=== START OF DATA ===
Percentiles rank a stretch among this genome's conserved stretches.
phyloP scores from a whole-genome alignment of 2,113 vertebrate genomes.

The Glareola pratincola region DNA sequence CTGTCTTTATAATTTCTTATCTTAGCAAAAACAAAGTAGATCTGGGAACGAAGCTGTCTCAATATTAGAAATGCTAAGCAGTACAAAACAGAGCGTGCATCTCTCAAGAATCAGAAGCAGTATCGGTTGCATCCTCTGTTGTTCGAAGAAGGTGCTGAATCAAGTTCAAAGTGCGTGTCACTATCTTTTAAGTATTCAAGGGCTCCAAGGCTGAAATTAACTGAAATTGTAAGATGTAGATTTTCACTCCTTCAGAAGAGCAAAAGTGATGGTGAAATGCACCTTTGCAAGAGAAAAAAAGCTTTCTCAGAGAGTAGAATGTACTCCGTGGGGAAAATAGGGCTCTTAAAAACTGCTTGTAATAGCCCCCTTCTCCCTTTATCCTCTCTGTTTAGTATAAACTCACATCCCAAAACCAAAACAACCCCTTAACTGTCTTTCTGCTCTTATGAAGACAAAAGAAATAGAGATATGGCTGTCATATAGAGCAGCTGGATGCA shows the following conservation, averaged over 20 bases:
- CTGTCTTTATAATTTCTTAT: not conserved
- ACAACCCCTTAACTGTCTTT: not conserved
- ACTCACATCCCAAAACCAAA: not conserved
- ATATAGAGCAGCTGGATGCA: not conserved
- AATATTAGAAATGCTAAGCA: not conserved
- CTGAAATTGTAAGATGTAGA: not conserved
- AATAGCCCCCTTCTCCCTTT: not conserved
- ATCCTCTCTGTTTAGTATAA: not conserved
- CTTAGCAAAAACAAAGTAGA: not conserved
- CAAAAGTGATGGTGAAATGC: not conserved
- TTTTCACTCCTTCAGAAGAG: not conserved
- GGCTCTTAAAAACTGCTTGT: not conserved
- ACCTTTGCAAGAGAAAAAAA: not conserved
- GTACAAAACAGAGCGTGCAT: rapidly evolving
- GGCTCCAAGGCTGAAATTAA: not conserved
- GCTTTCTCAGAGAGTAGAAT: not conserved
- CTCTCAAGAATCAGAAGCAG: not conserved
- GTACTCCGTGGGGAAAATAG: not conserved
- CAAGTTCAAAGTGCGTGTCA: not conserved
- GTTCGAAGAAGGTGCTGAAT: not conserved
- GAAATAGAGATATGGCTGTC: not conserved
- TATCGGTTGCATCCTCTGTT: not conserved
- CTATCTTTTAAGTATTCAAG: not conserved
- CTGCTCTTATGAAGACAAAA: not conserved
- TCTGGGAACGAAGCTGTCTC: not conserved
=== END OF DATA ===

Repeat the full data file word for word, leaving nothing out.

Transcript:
Percentiles rank a stretch among this genome's conserved stretches.
phyloP scores from a whole-genome alignment of 2,113 vertebrate genomes.

The Glareola pratincola region DNA sequence CTGTCTTTATAATTTCTTATCTTAGCAAAAACAAAGTAGATCTGGGAACGAAGCTGTCTCAATATTAGAAATGCTAAGCAGTACAAAACAGAGCGTGCATCTCTCAAGAATCAGAAGCAGTATCGGTTGCATCCTCTGTTGTTCGAAGAAGGTGCTGAATCAAGTTCAAAGTGCGTGTCACTATCTTTTAAGTATTCAAGGGCTCCAAGGCTGAAATTAACTGAAATTGTAAGATGTAGATTTTCACTCCTTCAGAAGAGCAAAAGTGATGGTGAAATGCACCTTTGCAAGAGAAAAAAAGCTTTCTCAGAGAGTAGAATGTACTCCGTGGGGAAAATAGGGCTCTTAAAAACTGCTTGTAATAGCCCCCTTCTCCCTTTATCCTCTCTGTTTAGTATAAACTCACATCCCAAAACCAAAACAACCCCTTAACTGTCTTTCTGCTCTTATGAAGACAAAAGAAATAGAGATATGGCTGTCATATAGAGCAGCTGGATGCA shows the following conservation, averaged over 20 bases:
- CTGTCTTTATAATTTCTTAT: not conserved
- ACAACCCCTTAACTGTCTTT: not conserved
- ACTCACATCCCAAAACCAAA: not conserved
- ATATAGAGCAGCTGGATGCA: not conserved
- AATATTAGAAATGCTAAGCA: not conserved
- CTGAAATTGTAAGATGTAGA: not conserved
- AATAGCCCCCTTCTCCCTTT: not conserved
- ATCCTCTCTGTTTAGTATAA: not conserved
- CTTAGCAAAAACAAAGTAGA: not conserved
- CAAAAGTGATGGTGAAATGC: not conserved
- TTTTCACTCCTTCAGAAGAG: not conserved
- GGCTCTTAAAAACTGCTTGT: not conserved
- ACCTTTGCAAGAGAAAAAAA: not conserved
- GTACAAAACAGAGCGTGCAT: rapidly evolving
- GGCTCCAAGGCTGAAATTAA: not conserved
- GCTTTCTCAGAGAGTAGAAT: not conserved
- CTCTCAAGAATCAGAAGCAG: not conserved
- GTACTCCGTGGGGAAAATAG: not conserved
- CAAGTTCAAAGTGCGTGTCA: not conserved
- GTTCGAAGAAGGTGCTGAAT: not conserved
- GAAATAGAGATATGGCTGTC: not conserved
- TATCGGTTGCATCCTCTGTT: not conserved
- CTATCTTTTAAGTATTCAAG: not conserved
- CTGCTCTTATGAAGACAAAA: not conserved
- TCTGGGAACGAAGCTGTCTC: not conserved